The controversial Angolan rapper Ikonoklasta AKA Luaty Beirão looks ahead to a revolutionary life after prison.
Luaty Beirão, also known as Ikonoklasta, is certain that change is coming to Angola. It has nothing to do with President José Eduardo dos Santos’ vow to abandon power this year—a new regime is not about to pop up overnight. Yet, the Angolan rapper and activist is certain that the collective consciousness is finally shedding the chains of 37 years of oppressive and corrupt rule.
“People have been conquering the fear of challenging the arrogance of the authorities. The events of a couple of years ago were definitely a turning moment for all of us.”
The events Beirão evokes happened in June of 2015, when he and 16 fellow revolutionaries were arrested in Luanda’s dusty bairro Vila Alice. The revús, as they were labelled, were held in alleged flagrante delito—flagrant crime—during a meeting where they were studying Gene Sharp’s book From Dictatorship to Democracy: A Conceptual Framework for Liberation, a rulebook on non-violent civil disobedience believed to have inspired resistance movements all over the globe. “For a split second, I thought I was going to die,” muses Beirão. “They brandished machine guns while a camera crew taped the operation. But they handcuffed us without telling us what crime we committed.”
A week later, a report made public said that Beirão and 14 fellow activists were being preventively held for “plotting to disturb the order and safety of the country” and “planning a coup against José Eduardo dos Santos.” Apparently, there was a video-evidence that captured the group candidly reading and pitching ideas around Gene Sharp’s manual. The case turned global and for all the time it dragged through courts and hospitals and prisons, Beirão was at the forefront of the struggle.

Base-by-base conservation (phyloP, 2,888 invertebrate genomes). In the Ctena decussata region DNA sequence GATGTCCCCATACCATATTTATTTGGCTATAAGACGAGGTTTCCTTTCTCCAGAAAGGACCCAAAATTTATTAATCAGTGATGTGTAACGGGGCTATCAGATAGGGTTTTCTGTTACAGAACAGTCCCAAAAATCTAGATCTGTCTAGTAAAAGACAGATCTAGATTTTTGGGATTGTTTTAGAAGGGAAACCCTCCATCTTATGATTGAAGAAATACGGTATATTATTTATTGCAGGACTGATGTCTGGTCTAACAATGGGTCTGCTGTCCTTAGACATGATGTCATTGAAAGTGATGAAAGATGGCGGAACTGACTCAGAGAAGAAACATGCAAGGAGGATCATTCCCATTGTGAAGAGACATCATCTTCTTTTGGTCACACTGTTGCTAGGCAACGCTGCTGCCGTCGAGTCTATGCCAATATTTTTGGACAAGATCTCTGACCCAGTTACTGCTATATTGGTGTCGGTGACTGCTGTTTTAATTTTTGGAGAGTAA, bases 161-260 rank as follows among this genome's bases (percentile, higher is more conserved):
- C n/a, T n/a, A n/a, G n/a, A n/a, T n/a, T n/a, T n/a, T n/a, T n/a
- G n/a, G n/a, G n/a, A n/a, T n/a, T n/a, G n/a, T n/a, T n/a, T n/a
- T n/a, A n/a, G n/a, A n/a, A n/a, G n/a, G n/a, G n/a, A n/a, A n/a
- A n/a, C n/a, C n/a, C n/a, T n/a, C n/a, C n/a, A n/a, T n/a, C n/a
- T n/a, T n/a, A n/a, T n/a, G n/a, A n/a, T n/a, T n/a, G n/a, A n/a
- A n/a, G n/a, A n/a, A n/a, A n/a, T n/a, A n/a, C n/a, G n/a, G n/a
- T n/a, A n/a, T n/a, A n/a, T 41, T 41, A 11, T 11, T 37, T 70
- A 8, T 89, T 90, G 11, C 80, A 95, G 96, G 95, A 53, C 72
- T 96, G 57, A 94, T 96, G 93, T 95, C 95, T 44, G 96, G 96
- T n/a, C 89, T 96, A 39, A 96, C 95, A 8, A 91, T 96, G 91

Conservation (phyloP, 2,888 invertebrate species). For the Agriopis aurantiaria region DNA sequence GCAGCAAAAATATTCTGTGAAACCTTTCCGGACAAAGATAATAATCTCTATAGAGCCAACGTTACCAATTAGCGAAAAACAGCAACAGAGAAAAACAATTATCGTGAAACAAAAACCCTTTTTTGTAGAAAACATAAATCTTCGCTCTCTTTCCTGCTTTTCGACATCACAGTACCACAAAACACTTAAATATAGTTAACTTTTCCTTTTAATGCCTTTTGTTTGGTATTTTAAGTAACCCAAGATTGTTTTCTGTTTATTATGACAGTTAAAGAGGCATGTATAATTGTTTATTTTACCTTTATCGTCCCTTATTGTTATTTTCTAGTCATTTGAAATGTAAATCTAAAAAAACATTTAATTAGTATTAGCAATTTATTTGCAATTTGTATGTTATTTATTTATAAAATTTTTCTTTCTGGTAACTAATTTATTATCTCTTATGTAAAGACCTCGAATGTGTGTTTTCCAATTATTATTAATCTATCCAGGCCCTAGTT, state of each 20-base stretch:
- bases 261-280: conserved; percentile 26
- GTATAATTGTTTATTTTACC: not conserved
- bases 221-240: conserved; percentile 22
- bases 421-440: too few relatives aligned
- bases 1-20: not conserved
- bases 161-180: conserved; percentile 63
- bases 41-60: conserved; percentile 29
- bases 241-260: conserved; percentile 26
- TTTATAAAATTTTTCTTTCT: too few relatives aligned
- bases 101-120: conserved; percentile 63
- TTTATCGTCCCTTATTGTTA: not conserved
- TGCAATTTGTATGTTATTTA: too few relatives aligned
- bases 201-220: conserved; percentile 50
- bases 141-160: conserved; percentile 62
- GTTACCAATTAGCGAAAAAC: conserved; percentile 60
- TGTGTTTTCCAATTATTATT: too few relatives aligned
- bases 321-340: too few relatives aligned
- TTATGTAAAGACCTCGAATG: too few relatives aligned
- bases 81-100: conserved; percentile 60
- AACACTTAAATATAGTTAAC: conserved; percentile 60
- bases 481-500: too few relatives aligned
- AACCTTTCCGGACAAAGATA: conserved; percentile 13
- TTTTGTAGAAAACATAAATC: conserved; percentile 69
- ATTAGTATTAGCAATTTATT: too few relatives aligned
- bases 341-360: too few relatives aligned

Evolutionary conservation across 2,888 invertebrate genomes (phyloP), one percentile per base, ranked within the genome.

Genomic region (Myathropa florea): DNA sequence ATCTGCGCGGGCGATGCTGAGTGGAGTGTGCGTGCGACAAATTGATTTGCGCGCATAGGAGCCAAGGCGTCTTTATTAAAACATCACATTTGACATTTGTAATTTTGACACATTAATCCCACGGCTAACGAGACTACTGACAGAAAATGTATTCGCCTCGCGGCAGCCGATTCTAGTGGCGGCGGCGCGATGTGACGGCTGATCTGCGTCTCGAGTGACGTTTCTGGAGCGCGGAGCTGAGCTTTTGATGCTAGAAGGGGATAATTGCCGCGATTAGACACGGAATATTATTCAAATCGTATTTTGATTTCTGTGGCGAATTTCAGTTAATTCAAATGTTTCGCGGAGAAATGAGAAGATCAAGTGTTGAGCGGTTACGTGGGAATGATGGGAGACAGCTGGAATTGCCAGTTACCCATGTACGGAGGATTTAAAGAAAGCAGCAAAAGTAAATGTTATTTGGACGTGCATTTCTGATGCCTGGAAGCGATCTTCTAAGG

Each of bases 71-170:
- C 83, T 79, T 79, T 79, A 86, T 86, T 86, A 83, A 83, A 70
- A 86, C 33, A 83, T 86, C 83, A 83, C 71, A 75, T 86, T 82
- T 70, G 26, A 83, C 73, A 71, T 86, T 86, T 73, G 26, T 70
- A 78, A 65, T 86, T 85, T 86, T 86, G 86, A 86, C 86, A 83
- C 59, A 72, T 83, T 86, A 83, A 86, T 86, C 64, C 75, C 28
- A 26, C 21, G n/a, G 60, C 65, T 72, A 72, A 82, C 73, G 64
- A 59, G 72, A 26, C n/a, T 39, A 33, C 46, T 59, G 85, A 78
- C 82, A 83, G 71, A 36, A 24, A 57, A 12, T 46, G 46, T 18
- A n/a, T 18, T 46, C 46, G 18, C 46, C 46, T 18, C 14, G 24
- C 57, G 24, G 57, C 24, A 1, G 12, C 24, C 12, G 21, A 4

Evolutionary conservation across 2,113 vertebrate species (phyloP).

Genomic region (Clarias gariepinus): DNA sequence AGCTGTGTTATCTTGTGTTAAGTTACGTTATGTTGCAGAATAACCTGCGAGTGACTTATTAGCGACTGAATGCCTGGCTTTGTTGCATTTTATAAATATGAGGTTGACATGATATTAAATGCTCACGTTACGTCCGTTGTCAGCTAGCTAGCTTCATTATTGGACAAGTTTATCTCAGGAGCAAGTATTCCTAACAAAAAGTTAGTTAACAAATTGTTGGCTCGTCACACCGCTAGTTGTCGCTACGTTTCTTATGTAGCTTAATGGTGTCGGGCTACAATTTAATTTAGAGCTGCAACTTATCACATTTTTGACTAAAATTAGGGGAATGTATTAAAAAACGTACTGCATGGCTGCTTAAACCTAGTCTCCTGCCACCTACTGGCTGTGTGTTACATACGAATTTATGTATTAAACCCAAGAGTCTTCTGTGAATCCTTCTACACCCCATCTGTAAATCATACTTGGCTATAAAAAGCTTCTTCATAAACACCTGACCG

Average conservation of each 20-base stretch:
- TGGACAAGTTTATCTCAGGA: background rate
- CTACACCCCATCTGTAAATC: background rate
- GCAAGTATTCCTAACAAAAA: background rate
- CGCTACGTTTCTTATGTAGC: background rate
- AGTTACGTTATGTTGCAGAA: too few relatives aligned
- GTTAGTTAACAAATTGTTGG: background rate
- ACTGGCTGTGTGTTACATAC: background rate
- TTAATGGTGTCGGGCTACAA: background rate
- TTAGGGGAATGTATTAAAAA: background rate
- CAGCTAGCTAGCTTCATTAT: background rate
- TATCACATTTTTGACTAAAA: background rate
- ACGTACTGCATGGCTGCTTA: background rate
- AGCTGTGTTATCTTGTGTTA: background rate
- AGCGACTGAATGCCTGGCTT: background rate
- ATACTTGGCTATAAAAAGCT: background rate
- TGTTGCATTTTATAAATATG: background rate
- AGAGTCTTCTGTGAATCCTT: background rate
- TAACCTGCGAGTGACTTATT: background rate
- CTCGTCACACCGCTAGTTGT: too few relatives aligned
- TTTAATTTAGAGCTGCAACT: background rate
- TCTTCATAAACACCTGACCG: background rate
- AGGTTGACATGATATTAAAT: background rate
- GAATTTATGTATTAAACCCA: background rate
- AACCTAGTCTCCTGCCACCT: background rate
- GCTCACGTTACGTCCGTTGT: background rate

“I’ve been on the other side, where people say that I live well so I shouldn’t protest for others. But in society, there’s not an us and a them. If I want this to change, for my daughter and the children growing up in the country, then I have to stand up and do something. We can’t bend over injustice.”
Ikonoklasta – “Revolução”
A Son of the Regime
Beirão’s political activism is rooted in his early forays into hip-hop. In 1994, at the age of thirteen, he began writing his first rhymes, which he’d rap for fun alongside his friends. His cousins were his musical curators, hooking him up with cassettes and mixtapes somehow arriving from the US. Within that stash, he picked his main influences.
“I’ve always been into the conscious current of hip-hop, and also its heavier stuff,” says Beirão. “House of Pain, Dead Prez, Immortal Technique, rappers who’d talk about social issues in a very subtle way were my references.” His early explorations led him to immerse in Angola’s underground hip-hop scene, meeting artists who had a profound impact in his formative years. “Thanks to their rap songs I grew aware of the social problems in Angola, like the lack of access to education and health”, he says. “They made me realise I was living in a bubble, completely oblivious of the real world.”